Although the mood was celebratory as officials spoke outside New Jersey’s second vaccination mega-site Monday, they also hammered the federal government for sending just a fraction of the supply they could use to inoculate Garden State residents.
“We’re ready. You can see that if you go inside,” said Senate President Steve Sweeney in front of the makeshift facility inside Rowan College of South Jersey in Sewell. “The state of New Jersey is ready to inoculate its residents.”
But Sweeney and others bemoaned the fact that New Jersey’s two mega-sites — and another four planned — only had enough vaccine supply to inoculate about 1,000 people per week. The mega-sites have the capacity to vaccinate between 2,000 and 3,000 people per day, officials said.
Still, the state is prepared to vaccinate a broader swath of the population once it receives more doses from the federal government, officials said.
“When we finally get a level that we know we can deploy more broadly and more aggressively, we don’t want to be caught flat-footed not having the distribution sites up and running,” Gov. Phil Murphy said.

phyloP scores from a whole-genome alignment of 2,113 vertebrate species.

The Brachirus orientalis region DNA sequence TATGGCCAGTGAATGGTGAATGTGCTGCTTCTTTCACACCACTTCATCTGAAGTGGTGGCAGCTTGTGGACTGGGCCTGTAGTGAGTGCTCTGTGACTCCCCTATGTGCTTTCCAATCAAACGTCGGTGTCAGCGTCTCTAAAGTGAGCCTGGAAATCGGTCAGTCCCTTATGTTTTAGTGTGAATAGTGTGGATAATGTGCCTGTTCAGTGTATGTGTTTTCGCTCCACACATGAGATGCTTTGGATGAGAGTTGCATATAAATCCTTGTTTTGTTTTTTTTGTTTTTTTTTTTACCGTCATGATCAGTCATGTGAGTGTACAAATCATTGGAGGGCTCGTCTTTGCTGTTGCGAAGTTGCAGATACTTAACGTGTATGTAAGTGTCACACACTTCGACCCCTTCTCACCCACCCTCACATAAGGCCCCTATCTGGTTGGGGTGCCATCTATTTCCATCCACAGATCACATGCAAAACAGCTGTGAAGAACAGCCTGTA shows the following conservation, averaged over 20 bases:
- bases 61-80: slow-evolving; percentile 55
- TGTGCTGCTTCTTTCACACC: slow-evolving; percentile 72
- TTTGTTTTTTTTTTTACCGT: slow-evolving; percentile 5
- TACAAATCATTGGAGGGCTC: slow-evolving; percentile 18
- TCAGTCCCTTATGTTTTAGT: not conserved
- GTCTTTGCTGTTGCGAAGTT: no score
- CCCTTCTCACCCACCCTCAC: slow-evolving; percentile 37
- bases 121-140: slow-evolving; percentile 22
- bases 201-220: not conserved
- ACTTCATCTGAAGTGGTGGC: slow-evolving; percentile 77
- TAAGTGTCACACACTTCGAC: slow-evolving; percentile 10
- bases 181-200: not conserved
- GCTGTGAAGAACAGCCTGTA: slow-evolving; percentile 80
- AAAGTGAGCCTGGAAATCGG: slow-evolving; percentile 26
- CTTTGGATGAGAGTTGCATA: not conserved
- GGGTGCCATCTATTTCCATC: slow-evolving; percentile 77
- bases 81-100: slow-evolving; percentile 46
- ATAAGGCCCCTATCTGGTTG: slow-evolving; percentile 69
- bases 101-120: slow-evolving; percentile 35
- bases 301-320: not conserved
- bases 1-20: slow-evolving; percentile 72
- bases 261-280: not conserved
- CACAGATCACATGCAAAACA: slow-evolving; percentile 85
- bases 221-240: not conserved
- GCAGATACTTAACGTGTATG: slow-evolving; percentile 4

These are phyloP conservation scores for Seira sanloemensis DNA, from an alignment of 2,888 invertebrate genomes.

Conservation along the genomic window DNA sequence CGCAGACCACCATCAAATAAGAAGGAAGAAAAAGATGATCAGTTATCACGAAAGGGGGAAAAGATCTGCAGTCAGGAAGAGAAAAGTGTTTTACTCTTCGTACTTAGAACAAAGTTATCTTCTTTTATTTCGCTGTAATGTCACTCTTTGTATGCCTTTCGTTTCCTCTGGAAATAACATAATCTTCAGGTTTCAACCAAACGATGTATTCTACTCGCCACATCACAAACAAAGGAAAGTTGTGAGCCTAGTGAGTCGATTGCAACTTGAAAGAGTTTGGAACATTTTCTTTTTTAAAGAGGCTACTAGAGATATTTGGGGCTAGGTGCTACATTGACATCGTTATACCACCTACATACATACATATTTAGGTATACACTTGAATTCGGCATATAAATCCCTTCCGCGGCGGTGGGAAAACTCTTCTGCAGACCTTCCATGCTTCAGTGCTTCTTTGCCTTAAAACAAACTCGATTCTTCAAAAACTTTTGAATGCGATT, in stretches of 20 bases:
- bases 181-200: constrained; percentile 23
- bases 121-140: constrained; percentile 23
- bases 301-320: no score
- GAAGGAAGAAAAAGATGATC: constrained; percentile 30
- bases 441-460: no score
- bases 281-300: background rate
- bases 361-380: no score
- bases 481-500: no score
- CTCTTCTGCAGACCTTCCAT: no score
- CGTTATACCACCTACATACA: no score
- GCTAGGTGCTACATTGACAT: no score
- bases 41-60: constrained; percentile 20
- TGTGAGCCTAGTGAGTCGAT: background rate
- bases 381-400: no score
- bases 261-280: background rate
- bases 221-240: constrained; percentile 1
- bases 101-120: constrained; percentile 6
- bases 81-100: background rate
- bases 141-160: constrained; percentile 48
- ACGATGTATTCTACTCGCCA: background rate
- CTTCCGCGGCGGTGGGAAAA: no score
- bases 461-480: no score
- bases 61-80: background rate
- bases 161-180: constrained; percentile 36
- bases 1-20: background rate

The Sewell facility and a second mega-site in Morris County opened Friday and were vaccinating people by appointment only. Another four mega-sites are planned but officials didn’t say when they would open.
Those eligible for vaccination in the Garden State right now are paid and volunteer frontline health care workers, long-term care facility residents and staff, police, and firefighters.
New Jersey has administered about 215,000 vaccine doses so far, according to its online dashboard. The Centers for Disease Control and Prevention says that the state has received at least 651,000 doses from the federal government. A lag in reporting and a wariness by some people to get the shot around the holidays contributed to the discrepancy, officials suggested.
Any misgivings did not stop hundreds of residents from lining up outside the Sewell mega-site Monday morning, as workers inside began processing what were the first doses of vaccine administered in South Jersey on a mass scale.
Near the front of the line for a shot was Heather Joyce, a teacher at the Gloucester County Special Services District. (The Gloucester County Health Department also offered vaccines to county employees who volunteered to work at the site, a Department of Health spokeswoman said.)
“I haven’t seen my grandchildren in Vermont in a year. New Jersey is a hot spot — I don’t want to bring anything up to them,” she added.
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